Fearless Quest of Truth

I have referred before to the fearless quest of truth characteristic of these Upanishads. Any reader of this literature cannot also escape being struck by the rational bent and speculative daring of these sages of ancient India.

The spirit of inquiry which possessed them led them to question experience, to question the environing world; it also led them to fearlessly question their gods and the tenets of their traditional faiths. The Upanishadic, and earlier, even the Vedic, sages did not also fear to doubt ,when rational, certain knowledge was difficult to come by. They illustrate the truth of the creative role of scepticism: In the pursuit of truth, such scepticism is but the prelude to traditional faith.

Intrepid Thinkers

Referring to this charac-teristic of the Upanishads in his book Six Systems of Indian Philosophy Max Muller says :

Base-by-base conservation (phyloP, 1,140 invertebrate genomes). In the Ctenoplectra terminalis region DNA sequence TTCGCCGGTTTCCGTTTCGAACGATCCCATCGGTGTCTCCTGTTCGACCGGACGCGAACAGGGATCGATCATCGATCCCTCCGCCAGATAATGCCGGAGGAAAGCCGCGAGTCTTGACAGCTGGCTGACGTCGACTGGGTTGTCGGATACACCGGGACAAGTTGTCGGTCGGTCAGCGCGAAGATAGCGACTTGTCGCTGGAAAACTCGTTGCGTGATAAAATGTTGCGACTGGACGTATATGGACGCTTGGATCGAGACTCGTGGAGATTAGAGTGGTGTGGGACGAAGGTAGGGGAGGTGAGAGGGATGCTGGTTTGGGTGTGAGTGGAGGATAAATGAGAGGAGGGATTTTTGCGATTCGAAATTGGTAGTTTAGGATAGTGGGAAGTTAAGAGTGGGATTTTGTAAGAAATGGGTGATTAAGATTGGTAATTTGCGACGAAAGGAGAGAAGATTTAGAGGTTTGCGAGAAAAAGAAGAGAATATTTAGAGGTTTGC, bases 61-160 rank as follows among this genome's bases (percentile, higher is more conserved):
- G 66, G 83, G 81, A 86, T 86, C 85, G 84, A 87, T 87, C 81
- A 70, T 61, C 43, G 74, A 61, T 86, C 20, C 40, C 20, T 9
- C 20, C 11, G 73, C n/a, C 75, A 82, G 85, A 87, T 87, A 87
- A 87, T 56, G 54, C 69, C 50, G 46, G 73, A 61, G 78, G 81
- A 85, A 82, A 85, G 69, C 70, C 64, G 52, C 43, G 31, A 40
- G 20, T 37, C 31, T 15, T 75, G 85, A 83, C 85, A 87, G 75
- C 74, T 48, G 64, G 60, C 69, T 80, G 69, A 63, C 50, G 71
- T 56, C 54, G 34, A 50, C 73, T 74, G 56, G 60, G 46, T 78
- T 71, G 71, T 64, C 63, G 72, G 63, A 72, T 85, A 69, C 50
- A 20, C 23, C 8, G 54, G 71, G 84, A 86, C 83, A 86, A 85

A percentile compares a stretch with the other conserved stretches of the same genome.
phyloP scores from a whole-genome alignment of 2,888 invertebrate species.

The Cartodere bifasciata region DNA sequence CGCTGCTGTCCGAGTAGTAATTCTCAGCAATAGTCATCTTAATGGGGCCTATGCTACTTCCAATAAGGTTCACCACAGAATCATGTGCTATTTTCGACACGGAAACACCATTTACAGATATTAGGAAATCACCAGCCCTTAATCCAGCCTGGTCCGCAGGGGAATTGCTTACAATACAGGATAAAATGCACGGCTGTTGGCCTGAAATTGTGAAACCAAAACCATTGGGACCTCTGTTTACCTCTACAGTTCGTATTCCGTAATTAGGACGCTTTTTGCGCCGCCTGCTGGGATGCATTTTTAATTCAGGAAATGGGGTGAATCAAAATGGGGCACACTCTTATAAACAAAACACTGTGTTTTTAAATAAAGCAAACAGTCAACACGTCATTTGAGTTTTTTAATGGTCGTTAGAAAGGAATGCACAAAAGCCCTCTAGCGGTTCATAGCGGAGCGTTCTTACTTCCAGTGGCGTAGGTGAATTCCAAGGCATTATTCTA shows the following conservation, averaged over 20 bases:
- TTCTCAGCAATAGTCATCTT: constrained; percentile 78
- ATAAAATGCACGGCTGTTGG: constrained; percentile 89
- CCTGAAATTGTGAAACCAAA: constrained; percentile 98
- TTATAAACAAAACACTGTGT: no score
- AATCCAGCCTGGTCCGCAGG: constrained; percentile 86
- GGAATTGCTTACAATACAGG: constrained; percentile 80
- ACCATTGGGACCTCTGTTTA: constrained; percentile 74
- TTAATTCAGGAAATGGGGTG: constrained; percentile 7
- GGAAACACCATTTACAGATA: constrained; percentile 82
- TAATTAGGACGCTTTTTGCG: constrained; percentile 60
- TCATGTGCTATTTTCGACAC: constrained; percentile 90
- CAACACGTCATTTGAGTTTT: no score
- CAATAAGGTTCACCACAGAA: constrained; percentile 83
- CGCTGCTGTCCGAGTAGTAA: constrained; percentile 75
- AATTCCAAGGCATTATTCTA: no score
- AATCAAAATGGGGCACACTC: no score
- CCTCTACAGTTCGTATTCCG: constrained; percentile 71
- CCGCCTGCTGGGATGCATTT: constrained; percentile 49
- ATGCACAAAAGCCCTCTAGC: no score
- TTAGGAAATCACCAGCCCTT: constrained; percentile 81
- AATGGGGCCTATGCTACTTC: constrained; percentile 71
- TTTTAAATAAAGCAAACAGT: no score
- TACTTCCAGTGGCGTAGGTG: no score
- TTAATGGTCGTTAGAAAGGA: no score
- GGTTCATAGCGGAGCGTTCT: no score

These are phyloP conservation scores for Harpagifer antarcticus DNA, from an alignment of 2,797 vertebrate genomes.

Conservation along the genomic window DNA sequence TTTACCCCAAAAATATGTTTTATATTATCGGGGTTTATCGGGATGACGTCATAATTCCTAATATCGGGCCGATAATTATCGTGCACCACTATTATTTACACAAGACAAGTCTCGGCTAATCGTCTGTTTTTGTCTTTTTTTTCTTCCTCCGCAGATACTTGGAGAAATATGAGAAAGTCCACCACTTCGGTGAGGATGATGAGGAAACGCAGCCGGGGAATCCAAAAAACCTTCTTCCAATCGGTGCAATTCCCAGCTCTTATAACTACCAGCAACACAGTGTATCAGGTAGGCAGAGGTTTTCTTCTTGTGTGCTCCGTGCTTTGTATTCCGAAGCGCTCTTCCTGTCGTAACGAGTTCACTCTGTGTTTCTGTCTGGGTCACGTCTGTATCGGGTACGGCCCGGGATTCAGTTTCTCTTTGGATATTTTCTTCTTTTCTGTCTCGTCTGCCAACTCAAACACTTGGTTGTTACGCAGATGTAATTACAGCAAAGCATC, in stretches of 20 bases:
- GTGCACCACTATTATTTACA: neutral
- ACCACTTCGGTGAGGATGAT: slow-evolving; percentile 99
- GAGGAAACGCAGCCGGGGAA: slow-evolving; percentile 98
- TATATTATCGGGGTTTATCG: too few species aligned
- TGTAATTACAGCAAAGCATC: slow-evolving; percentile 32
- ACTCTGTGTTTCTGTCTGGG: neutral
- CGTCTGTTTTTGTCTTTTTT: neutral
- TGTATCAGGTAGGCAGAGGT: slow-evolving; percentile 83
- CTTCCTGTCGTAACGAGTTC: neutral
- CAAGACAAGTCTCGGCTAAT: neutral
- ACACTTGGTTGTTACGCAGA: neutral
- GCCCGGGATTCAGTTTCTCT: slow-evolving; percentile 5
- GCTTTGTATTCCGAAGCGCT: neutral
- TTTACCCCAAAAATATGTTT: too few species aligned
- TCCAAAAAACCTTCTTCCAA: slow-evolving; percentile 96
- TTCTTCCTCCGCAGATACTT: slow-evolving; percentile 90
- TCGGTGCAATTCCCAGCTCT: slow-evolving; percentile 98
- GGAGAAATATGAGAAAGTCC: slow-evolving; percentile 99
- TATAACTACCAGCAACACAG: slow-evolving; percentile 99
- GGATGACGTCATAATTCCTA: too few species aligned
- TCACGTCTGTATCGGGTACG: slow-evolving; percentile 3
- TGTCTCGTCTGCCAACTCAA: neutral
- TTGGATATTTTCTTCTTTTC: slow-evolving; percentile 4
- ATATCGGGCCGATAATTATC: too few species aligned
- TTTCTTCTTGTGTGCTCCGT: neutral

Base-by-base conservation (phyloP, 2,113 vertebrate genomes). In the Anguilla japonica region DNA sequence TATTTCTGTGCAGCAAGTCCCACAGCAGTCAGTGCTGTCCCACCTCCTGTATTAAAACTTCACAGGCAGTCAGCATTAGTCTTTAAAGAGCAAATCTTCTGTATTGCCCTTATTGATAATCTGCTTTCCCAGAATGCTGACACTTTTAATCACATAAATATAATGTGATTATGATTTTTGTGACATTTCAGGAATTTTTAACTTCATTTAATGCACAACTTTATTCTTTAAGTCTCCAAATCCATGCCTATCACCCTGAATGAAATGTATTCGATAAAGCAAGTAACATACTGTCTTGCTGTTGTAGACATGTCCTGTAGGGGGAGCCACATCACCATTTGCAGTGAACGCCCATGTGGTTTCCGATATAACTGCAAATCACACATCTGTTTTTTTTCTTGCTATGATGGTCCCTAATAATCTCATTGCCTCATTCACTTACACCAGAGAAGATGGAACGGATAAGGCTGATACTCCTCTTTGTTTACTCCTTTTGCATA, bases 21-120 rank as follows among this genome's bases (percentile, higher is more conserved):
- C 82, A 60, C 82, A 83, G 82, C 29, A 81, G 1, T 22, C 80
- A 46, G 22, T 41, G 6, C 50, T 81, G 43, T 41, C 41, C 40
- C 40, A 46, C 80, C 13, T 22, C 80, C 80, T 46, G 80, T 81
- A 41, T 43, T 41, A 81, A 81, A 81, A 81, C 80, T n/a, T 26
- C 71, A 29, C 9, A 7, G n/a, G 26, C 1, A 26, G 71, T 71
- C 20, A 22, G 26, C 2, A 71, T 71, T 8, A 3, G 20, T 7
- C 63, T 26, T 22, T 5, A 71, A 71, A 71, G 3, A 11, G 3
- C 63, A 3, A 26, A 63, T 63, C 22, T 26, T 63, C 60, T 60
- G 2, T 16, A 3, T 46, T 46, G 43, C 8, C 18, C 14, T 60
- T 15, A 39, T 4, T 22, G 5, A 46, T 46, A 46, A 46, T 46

'It is surely astounding that such a system as the Vedanta, should have been slowly elaborated by the indefatigable and intrepid thinkers of India thousands of years ago, a system that even now makes us feel giddy, as in mounting the last steps of the swaying spire of a Gothic cathedral. None of our philosophers, not excepting Heraclitus, Plato, Kant, or Hegel, has ventured to erect such a spire, never frightened by storms or lightnings. Stone follows on stone after regular succession after once the first step has been made, after once it has been clearly seen that in the beginning there can have been but one, as there will be but one in the end, whether we call it Atman or Brahman. '

The Upanishads were far in advance of human thought when they decided to dedicate themselves to the tackling of the inner world. By their emphasis on inner penetration, by their whole-hearted advocacy of what the Greeks centuries later promulgated m the dictum 'Man, know itself;’ hut at which they themselves stopped halfway, the Upanishads not only gave a permanent orientation to Indian culture and thought, but also blazed a trail for all subsequent philosophy in the East and the West.